ABERFELDY, Scotland, August
12, 2004 (ENS): Your lunch could be killing the planet,
says WWF Scotland. On a new website, the organization demonstrates
that many everyday items eaten in an ordinary office lunch are implicated
in environmental destruction on a global scale.
The new website is titled, "Is your lunch killing the planet?"
and it features authors who are contributing to WWF Food Debates
at the Edinburgh Book Festival on August 22.
Using two popular British sandwiches - the tuna mayonnaise and the
bacon, lettuce and tomato - and a can of fizzy juice the WWF Scotland
website shows the hidden consequences that the production of some
everyday foods can have on the environment.
Bread, for instance, used as a staple food across the world, damages
the planet in many ways, according to the environmental organization.
"Some of the worst environmental impacts of wheat come from
the fact that it demands a lot of water. Wheat is the second most
irrigated crop globally. Irrigation can lead to salinisation, erosion
and the pollution of the water that people and nature depend on."
"Wheat farming is also a big user of pesticides - herbicides,
soil fumigants, insecticides and fungicides - whilst quantities
per hectare are not larger by comparison to other crops," the
group says. "As there is so much land growing wheat large quantities
of chemicals are used and get into the environment."
Most people never consider these impacts while munching their luncheon
sandwich, but WWF Scotland says keep these thoughts in mind for
the sake of the planet.
Mass-produced bread often contains fat made from palm oil. Demand
for this versatile oil is a major cause of virgin rainforest clearance
in southeast Asia, driving the orangutan closer to extinction.
European support for growing sugar beets in Europe is bankrupting
poor sugar cane farmers across the world and exhausting vital water
supplies in dry countries.
Most mayonnaise is made with soya oil grown in vast plantations,
destroying the habitats of endangered species such as the jaguar
and toucan in South America.
EU subsidies are supporting a system of tuna aquaculture which
involves the capture of wild bluefin tuna and fattening them in
cages - driving the species towards extinction.
The vast amount of water used to irrigate salad crops in Spain
is causing an environmental disaster and forcing already struggling
species like the Iberian lynx towards a losing battle for survival.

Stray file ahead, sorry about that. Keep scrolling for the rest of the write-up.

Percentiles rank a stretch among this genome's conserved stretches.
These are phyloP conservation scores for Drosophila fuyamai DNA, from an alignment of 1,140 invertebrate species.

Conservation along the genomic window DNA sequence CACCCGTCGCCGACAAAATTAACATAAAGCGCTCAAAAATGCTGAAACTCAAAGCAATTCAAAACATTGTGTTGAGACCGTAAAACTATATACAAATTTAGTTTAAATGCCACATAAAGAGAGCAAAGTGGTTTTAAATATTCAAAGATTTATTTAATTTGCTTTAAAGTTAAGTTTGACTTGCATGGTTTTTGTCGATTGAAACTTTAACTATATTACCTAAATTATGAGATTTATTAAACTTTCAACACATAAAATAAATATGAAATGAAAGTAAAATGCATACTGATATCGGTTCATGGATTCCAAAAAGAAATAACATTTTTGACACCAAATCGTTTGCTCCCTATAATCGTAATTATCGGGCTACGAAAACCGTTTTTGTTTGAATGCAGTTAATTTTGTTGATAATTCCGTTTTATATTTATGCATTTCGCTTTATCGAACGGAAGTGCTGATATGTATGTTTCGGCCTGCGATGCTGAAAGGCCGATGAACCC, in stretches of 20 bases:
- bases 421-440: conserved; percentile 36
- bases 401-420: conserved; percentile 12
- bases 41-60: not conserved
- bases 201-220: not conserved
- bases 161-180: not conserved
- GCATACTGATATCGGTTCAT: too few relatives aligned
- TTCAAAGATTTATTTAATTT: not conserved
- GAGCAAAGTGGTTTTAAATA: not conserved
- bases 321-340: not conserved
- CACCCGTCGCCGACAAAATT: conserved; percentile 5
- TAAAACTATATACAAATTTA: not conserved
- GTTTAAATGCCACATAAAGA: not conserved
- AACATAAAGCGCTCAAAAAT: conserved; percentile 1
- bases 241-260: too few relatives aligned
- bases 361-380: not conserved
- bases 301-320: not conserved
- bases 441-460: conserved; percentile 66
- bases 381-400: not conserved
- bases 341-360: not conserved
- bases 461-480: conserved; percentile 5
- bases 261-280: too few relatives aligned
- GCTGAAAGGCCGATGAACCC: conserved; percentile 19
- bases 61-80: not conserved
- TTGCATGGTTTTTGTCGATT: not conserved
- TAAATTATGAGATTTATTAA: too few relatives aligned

Wheat grown in the UK is used to feed animals to supply cheap meat,
while most of the country's breadmaking wheat is imported.
One featured author, Felicity Lawrence, penned the book "Not
on the Label: What really goes into the food you eat."
She writes, "Corn, sugar, soya, palm and rapeseed happen to
be among the most heavily subsidized crops in the world. Fresh fruit
and vegetables, on the other hand, are not subsidized. The former,
when processed, are blessed with a long shelf life but are high
in calories and low in nutrients; the latter are high in vitamins
and minerals but have a tiresome habit of going off. Straightforward
economics dictate what goes into the processed food we eat today."
Elsewhere on the new site WWF points out that meat farming for
bacon produces massive amounts of waste that is polluting rivers,
estuaries and oceans. "In the UK we eat something like 900
million animals every year," the organization states. "Amongst
those are the eight million pigs kept in this country."
Feeding animals is taking land and water away from human food, the
organization warns. "The EU imports 70 percent of the high
quality protein it uses in animal feed, some from countries such
as Brazil, Indonesia and Senegal where there is widespread poverty.
Two thirds of the world's agricultural land is used for feeding
animals. Even in the UK more than 75 percent of agricultural land
is devoted to livestock."
"Consumers have the power to make a difference in a very significant
way," says WWF Scotland. Every household spends hundreds of
dollars every month on food, so food choices are economically powerful.
"Thinking about where food and its ingredients come from, and
how they are produced, may help us to choose more sustainable foods."
Copyright Environment News Service (ENS) 2004. All Rights Reserved.